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NF-Lee's Gildor and Frodo

Tolkien's Landscapes 3: 'Moonlight on a Wood' ~ picture by Tolkien, poem by jan-u-wine.

Posted on 2013.07.04 at 18:11

Comments:


pearlette
pearlette at 2013-07-05 09:11 (UTC) (Link)
This is "...jazz from a man who was always a classicist....."

Definitely. :) Fascinating.

Great period in art, that, the early 1900s to 1930s. I'm fascinated by Surrealism in particular. Weird and often disturbing, but such originality and creativity. I went to a wonderful exhibition on Surrealism at the Victoria & Albert museum about 6 years ago. It all coincided with the new 'religion' of psychology and Jungian-ism, etc etc.

All vastly different from Tolkien's own creative sources and stream. But I like this one and only experiment with Cubism he did!

I didn't realise he had family hols at Lyme Regis (I should do, since I've read his biography, although many years ago now). My mother loves Lyme Regis - it's where she spent her summer holidays as a child, during WW2. It sounds like a peaceful holiday haven, even though the Germans were bombing Portland just up the coast! It's a lovely place - you've got the medieval Cobb, and the Jurassic Coast, and the literary associations with Jane Austen and 'The French Lieutenant's Woman'. ;)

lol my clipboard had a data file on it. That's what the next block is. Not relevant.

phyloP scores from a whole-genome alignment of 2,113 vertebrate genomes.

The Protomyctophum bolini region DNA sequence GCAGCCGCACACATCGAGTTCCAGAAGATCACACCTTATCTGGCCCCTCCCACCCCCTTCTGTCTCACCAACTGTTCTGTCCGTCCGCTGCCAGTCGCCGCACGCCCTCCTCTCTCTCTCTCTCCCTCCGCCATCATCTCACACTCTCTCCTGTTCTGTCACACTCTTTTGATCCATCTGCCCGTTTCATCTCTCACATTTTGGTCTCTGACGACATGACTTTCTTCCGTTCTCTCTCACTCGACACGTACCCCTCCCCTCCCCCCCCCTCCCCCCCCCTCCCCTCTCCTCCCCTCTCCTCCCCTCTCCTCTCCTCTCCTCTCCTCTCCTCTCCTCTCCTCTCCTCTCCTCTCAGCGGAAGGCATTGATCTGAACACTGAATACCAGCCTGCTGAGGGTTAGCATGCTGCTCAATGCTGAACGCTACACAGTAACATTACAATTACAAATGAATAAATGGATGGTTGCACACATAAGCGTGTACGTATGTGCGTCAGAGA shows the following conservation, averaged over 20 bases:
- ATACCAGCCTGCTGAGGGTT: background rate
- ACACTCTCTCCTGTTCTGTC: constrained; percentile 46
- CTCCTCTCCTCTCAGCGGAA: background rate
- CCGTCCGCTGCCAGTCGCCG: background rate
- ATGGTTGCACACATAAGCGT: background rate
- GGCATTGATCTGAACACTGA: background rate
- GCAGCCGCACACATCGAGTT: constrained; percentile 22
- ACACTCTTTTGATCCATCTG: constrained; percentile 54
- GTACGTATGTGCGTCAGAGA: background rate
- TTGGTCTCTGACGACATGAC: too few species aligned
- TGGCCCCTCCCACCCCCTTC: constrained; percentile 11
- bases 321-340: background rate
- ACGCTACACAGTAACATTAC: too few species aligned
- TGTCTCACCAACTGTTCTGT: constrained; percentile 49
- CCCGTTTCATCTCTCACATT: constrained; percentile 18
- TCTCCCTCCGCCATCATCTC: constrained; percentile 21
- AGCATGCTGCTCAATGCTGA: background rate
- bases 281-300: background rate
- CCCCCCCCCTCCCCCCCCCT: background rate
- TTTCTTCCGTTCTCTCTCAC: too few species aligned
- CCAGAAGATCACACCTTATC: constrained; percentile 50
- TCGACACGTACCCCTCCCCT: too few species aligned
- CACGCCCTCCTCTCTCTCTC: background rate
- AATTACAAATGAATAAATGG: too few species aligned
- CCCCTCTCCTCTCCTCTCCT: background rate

Of course JRRT and Edith retired to Bournemouth in their old age.

Now here is a funny thought - my family were in Lyme Regis during the summer of 1973, when I was 11. It was a very hot summer. Tolkien died that year, in September. My brother was reading LotR during our holiday. I began reading it, but got scared by the Barrow Wight (and it was very long, even for an 11 year old bookworm). I was determined to return to it one day. I did, 10 years later!
Mechtild
mechtild at 2013-07-05 18:29 (UTC) (Link)
Howdy, Pearl!

You have been to Lyme Regis? How lucky of you! I always associate Lyme Regis with the pertinent chapters in Jane Austen's 'Persuasion', my favourite of all her novels (if I had to choose).

Great period in art, that, the early 1900s to 1930s. (...) It all coincided with the new 'religion' of psychology and Jungian-ism, etc etc. All vastly different from Tolkien's own creative sources and stream.

Yes, vastly different. Yet in spite of the disparity Tolkien managed to make fine use of the Cubist style to make this arresting picture. I really do love it, more a picture of a perception of moonlit woods rather than of the woods themselves.
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